Day 149  Wednesday, February 3, 2010: “The Drumhead”


Today there remains 149 days of my career at Fremont.


So there was a mouse on stage, upstaging the administration? And the topic was committees (remember my reference to Robert Heinlein—“A committee is an organism with six or more legs and no brain”)? Reminds me of the old joke: “What do you mean ‘we’? Do you have a mouse in your pocket?”


I could have gone further back: The Lone Ranger sees he and Tonto are surrounded by hostile Indians. He says, “Tonto, we are in trouble.” “What do you mean ‘we’, white man?”


I’m sure there are jokes about the Pied Piper of Hamelin out there which we could also apply, but I’m just not that witty…


It’s pretty hard to join a committee when your future is uncertain—even if it is the Committee to Save Fremont. Some of us want to—need to—play it safe. I understand, especially if you usually have either gotten along with the powers-that-be for your academic career, or if you’ve just never crossed their radar before.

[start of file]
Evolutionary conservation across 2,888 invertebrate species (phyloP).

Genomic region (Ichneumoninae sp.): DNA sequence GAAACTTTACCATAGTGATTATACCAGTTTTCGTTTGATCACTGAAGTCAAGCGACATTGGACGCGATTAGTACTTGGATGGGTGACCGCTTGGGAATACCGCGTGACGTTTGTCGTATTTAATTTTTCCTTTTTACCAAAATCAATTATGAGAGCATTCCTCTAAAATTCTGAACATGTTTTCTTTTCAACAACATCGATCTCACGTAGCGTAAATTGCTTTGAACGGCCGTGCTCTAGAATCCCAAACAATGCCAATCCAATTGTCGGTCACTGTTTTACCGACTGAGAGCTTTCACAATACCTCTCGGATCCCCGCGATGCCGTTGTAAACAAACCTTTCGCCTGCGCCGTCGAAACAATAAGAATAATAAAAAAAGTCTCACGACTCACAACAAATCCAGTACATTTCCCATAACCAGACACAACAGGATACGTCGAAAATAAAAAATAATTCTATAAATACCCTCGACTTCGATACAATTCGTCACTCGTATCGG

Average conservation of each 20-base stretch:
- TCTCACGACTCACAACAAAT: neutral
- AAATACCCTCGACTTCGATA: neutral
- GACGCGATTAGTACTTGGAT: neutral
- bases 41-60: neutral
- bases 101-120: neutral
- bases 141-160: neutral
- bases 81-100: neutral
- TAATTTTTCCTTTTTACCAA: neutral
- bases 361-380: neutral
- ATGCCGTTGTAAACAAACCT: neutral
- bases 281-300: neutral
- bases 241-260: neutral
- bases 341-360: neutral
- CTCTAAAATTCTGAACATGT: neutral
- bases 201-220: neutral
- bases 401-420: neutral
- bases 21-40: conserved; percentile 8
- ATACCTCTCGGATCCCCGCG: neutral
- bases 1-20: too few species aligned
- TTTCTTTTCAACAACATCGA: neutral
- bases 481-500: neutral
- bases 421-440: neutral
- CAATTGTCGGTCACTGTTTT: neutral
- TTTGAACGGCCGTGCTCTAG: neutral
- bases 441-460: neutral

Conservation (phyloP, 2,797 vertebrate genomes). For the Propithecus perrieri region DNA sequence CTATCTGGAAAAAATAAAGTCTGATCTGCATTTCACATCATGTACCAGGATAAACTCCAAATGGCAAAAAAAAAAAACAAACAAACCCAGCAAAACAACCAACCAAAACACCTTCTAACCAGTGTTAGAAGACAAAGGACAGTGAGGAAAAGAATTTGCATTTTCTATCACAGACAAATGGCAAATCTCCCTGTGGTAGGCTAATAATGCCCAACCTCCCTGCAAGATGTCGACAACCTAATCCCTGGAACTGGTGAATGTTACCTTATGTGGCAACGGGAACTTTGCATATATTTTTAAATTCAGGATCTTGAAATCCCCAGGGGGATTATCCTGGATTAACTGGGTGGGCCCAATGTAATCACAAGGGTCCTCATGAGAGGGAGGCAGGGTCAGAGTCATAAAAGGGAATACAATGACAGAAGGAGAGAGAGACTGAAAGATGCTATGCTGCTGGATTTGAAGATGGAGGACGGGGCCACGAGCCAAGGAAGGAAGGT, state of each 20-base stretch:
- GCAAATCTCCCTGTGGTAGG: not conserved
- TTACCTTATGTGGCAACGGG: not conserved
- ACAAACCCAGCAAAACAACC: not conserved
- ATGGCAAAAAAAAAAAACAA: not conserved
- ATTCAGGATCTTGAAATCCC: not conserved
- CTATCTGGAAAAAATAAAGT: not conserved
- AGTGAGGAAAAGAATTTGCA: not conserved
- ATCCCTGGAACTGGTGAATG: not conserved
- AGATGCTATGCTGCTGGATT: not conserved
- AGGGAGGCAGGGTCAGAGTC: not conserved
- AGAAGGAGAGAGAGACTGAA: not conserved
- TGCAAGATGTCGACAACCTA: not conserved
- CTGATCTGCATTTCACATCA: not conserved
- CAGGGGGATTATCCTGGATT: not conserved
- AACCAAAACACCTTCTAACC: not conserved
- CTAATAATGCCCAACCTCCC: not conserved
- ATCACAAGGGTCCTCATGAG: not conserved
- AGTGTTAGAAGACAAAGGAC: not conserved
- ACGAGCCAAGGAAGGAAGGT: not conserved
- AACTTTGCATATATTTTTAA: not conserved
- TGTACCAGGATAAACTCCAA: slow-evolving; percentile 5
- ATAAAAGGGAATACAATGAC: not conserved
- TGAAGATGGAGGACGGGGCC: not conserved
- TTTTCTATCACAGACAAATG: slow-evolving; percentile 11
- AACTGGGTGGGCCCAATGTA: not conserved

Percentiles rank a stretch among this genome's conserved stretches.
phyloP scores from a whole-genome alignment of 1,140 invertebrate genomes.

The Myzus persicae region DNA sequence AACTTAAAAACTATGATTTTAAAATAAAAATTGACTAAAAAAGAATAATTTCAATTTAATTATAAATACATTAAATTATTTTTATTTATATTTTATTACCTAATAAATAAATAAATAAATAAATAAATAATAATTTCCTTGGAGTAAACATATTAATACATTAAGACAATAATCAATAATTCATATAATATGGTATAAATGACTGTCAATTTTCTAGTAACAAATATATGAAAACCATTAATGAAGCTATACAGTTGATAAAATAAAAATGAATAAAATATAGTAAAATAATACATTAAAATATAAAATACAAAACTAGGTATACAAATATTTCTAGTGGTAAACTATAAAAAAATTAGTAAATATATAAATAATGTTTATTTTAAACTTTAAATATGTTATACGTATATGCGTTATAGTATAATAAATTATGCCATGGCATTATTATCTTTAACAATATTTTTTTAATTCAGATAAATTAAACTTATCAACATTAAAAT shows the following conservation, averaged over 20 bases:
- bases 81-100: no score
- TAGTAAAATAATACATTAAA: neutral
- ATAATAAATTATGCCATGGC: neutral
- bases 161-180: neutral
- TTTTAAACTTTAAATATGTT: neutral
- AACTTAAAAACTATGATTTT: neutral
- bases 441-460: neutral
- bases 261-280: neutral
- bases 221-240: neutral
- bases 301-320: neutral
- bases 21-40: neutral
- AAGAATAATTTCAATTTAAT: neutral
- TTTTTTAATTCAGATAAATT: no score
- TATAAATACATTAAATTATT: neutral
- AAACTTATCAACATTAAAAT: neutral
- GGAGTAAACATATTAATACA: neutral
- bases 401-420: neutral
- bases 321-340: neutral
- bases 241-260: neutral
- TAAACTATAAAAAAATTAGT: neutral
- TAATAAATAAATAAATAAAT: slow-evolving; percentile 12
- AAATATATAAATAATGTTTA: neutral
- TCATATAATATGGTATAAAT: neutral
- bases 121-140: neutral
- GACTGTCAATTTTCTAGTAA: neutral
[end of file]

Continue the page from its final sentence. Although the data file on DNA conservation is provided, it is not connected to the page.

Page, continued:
Lately I’ve been hearing that this stunt being pulled by the district is… let me think (something I don’t do too often)… “to remove a group of teachers who have been obstructing reform at Fremont.” There, I said it.


So if this is about a small group of trouble-makers (I heard something about 40-50 of them) why are 240 teachers, plus I have no idea how many counselors, clerical staff, cafeteria workers, custodial staff, security and school police—and administrators, too—being asked to re-apply? I’m also now hearing that there’s a deadline to re-up (something like March 18th) or it’s “Going South” time…